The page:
Anyway, if you have nothing else to hand, then add some bits to your jar.  Lemon juice adds freshness and reduces the oversweetness.  A pinch of mustard does the same.  Grated nutmeg adds extra zing.


Or you could just add all these and more to your own apple.  Bramley’s are the only ones to use.  Chop them into cubes about the size of a sugar cube.  You need one apple (you did peel it first) for every 6 people.  Put in a saucepan with a dessertspoonful of lemon juice, two teaspoons of sugar a small splash (dessertspoonful) of water or white wine or cider, grated nutmeg, grated lemon rind, a teaspoon of honey, cinnamon and a clove or two if you like them.  It only takes about 5 minutes before you can mash it up a little with a potato masher (works really well) but leave some substance – you don’t want a complete puree.  Just enjoy!

More exciting leftovers – recycling at it’s best

So, it comes to pass that you are at the end of your Sunday Roast dinner.  Funnily enough, we had ours on Saturday this week.  Day before Mothers day, and we had the family over (Sister and brother-in-law, plus Daughter, Man and lovely baby).  They were going away on the Sunday, so we just fast forwarded a bit.  If you have ever done the full roast, you will know it is a bit af a marathon, and the last 10 minutes before serving are just bedlam.  Doing it as a late Saturday lunch is brilliant because then you have all Sunday to yourself – and the leftovers!  I can recommend it.  All day Sunday to recover.  It is quite enticing, isn’t it?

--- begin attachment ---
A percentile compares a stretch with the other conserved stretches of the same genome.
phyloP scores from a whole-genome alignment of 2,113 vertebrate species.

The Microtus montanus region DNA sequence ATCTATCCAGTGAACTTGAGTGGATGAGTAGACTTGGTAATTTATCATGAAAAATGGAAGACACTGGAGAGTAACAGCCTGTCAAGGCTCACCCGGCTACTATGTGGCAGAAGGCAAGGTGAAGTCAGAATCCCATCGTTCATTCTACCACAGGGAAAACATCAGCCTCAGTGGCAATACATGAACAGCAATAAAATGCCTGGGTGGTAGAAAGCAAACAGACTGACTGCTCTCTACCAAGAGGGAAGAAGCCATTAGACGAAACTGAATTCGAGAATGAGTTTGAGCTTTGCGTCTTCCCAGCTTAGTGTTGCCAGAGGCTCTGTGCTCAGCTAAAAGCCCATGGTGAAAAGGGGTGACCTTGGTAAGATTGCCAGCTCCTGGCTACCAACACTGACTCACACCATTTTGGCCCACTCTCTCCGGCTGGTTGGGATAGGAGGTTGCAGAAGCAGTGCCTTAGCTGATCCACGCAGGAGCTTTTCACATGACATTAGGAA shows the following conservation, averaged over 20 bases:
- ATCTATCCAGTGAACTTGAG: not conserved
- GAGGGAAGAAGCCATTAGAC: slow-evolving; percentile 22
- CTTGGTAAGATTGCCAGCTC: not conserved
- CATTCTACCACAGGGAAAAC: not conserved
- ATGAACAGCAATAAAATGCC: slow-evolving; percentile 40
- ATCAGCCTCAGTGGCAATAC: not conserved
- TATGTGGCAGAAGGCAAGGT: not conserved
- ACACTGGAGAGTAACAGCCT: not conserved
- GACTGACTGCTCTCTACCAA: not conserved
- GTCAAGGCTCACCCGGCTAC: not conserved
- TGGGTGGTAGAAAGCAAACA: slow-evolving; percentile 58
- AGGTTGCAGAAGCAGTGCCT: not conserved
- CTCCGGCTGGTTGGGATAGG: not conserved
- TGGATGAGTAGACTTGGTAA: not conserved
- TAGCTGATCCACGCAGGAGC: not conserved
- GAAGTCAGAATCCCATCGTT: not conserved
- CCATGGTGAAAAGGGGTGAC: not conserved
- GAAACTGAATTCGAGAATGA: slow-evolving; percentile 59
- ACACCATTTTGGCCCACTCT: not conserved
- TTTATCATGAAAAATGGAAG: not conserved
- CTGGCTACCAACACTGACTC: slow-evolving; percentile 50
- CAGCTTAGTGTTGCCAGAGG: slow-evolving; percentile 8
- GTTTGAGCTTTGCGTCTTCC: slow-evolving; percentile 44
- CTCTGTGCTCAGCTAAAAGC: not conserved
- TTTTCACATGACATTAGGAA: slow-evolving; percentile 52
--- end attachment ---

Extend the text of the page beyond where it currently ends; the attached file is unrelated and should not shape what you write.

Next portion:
We had roast pork.  Funnily enough, I don’t really like Pork Crackling – but am good at doing it.  Here’s my rules and regulations:

  • Get your butcher to score the surface for you.  Mine used a Stanley knife – be careful, and you could do the same trick.
  • Bring the meat out of the fridge to warm up to room temperature
  • Dry the skin with kitchen towel
  • Put your oven up to very high – gas 9 or 220 degrees C
  • Sprinkle the surface with a mixture of salt and a pinch or two of dried mustard powder
  • Put in the oven at this high temperature for 20 minutes, then lower to your cooking temperature (170C  in my fan powered electric oven)
  • On no account put any fat or oil near the crackling – until you start basting it later

Pork joints have plenty of fat in them already, so no need to add more.

It went so well, we had very little left over.  But it was tasty.  I fried some cooked potatoes and mushrooms (these were not left over), then chopped up all the rest of the cabbage, leeks, crackling, meat pieces, roasted potatoes and sweet potatoes plus a carrot or two.  Heated up the homemade apple sauce (see next blog!), and we both had a splendid plate of taste, just before settling down to hard-earned chill in front of the TV